Lessons and Goals

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by Melissa Face

“I want to learn how to wipe my butt,” Delaney said to the principal during her admissions interview. He had asked her what she would like to accomplish in junior kindergarten. Delaney’s response, completely heartfelt and sincere, proved that she understood how to set a goal. It also proved that I was still susceptible to embarrassment from my children.  

That was exactly one year ago.

Now Delaney is one month away from completing her first year of full-time school. She accomplished her initial goal early in the school year, and she has done so much more since then.

Delaney has made many friends in her class, and she talks about them constantly. Each afternoon, she gives me the rundown of who was on green, yellow, and red for the day.

“How about you?” I ask her.

“Green, of course,” she says, with a sprinkle of sass.

And with only a few exceptions, she has left school “on green” every afternoon.

The uniform I worried she would refuse to wear became the one item of clothing that we didn’t have to argue about. In fact, the uniform allowed us five days of fuss-free dressing most weeks. We still had many hairstyle battles, but the plaid jumper was a pillar of stability in our home.

The cafeteria food that I feared she would snub became her most balanced meal of the day. Carrots and broccoli are much more exciting when the school chef sings and does a happy dance after each bite a child takes. It also helped that her friends were sitting next to her, eating the same foods.

Delaney learned how to write her name, spell a few, short words, rhyme, count, and add single digit numbers using her fingers. She learned about religion, how to get along with others, and to treat people with kindness – even when they were unkind to her.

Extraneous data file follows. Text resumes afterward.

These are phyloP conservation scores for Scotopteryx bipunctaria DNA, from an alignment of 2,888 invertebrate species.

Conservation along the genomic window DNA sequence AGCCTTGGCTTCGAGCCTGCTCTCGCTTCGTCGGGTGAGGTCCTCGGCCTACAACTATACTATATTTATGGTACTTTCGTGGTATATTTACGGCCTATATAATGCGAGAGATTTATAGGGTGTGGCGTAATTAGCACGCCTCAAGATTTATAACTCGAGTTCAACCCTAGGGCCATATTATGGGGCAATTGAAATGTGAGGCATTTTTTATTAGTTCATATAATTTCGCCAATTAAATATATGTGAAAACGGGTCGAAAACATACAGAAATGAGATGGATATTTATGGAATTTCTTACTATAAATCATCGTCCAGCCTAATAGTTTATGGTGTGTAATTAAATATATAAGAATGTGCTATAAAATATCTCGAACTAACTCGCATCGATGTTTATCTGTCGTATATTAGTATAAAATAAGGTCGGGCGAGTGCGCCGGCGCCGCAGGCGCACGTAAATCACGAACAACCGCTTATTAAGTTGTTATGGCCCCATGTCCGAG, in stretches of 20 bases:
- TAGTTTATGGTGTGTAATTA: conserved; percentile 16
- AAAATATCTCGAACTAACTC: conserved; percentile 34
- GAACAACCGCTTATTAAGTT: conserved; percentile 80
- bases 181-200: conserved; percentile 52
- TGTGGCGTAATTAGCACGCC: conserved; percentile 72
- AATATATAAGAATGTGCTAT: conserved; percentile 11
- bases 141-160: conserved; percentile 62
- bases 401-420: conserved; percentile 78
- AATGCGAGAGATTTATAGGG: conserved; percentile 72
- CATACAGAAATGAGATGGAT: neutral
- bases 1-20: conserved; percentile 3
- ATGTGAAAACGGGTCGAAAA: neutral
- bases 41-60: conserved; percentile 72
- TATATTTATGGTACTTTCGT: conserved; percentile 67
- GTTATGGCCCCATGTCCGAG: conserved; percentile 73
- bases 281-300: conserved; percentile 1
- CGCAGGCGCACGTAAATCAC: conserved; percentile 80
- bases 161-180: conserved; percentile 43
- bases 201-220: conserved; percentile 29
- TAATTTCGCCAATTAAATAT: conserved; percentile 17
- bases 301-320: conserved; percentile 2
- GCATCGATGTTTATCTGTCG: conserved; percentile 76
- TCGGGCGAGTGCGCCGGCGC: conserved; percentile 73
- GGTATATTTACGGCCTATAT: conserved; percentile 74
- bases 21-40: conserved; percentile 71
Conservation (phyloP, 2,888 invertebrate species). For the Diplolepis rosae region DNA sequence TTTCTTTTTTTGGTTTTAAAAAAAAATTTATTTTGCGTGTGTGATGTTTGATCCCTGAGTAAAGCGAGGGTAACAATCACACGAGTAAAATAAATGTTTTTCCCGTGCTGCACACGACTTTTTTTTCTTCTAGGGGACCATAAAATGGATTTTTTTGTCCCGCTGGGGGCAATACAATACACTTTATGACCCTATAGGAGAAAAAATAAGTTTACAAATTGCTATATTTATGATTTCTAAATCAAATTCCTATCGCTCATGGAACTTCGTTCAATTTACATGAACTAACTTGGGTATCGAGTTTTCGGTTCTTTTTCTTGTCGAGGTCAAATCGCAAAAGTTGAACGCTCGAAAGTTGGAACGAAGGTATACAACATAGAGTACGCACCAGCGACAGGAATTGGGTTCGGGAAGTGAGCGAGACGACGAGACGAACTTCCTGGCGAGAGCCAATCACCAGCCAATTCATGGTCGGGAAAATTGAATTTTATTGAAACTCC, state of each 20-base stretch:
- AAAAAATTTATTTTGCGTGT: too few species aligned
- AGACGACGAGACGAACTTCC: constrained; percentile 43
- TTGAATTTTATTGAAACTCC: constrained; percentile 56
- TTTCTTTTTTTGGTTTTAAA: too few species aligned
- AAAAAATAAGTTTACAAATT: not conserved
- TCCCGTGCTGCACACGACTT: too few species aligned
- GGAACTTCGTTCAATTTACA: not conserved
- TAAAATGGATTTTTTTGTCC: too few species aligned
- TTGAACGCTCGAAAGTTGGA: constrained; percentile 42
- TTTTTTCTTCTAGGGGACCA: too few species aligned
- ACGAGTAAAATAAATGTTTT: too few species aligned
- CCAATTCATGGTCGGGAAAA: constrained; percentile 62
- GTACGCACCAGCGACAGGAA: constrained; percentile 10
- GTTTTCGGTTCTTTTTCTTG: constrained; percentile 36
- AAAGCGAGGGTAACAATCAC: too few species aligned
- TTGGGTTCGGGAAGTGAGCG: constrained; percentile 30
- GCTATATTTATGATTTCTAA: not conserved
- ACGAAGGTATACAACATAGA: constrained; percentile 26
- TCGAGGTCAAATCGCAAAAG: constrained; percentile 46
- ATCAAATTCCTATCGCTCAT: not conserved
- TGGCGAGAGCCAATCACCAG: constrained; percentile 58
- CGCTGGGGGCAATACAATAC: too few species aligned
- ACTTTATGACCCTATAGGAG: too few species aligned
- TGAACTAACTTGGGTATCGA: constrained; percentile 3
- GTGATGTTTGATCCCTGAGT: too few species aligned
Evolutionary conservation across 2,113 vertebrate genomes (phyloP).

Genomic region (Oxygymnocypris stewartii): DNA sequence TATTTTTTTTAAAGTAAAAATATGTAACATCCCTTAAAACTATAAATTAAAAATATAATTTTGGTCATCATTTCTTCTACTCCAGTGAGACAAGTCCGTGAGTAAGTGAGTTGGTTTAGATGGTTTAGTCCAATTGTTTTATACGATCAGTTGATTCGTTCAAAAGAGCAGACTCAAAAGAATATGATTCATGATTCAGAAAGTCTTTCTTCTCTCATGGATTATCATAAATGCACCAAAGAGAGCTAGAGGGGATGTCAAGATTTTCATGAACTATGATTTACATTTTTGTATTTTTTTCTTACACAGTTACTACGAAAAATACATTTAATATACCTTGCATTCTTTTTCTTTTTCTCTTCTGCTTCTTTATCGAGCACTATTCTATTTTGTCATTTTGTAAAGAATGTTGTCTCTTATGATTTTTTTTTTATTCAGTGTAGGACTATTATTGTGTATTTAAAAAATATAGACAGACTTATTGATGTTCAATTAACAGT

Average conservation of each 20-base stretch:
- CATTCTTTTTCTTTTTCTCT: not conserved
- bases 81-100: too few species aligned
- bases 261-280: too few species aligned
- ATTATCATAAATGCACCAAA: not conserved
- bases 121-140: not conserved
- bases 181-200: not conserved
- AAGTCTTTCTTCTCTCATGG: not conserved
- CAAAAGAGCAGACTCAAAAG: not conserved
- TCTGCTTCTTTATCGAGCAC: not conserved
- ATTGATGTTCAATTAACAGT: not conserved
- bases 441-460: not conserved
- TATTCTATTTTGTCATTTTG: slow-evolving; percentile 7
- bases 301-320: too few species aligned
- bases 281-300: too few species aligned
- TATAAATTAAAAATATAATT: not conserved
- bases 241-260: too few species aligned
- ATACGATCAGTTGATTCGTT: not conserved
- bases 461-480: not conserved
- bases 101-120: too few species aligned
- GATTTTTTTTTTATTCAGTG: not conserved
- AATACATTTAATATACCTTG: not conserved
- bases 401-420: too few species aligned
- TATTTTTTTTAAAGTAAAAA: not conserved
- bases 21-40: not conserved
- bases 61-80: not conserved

Our proudest moment this year was when Delaney was recognized as the March Peacemaker for her class. Her school held a ceremony, and each child’s teacher read a personal letter that detailed the student’s selection.

Craig and I sat and listened as Delaney’s teacher described our daughter’s charitable acts that included: helping friends when they felt sad, giving up a coloring sheet when someone wanted the other side, and encouraging her classmates to make good decisions.

Then, we had the opportunity to take home a sign to display Delaney’s award in our yard. We placed the sign at the end of the driveway, and when Delaney came home that afternoon, she hopped out of the car and kissed it. She was so proud of her award.

I know this is just the beginning; she has so much to look forward to. And as her mom, I will have many reasons to be proud of her in the future.

Delaney is registered for kindergarten at her brother’s school next year, and she has already decided that she will need a unicorn backpack in September. She’s aware of the transition and is looking forward to it.

And while I am also looking forward to having them both in the same place next year, it’s Delaney’s turn to be patient with me for a while.

I am having an adjustment period.

I am experiencing separation anxiety.

I need to hold on to these last few weeks of junior kindergarten as long as I can. I need Delaney to forgive me if I drive more slowly than usual on our morning trip down Washington Street. I need her to understand if I take the scenic route walking her into before care.

Far too many times, I have wished the weeks and months away, counted them down, looking forward to something better. But it occurred to me that even though we have great things to anticipate, maybe this is the something better. Right now. These are the days that should be savored, not counted down.

I know Delaney was a great student this year, but you can probably guess who learned the real lessons.

 

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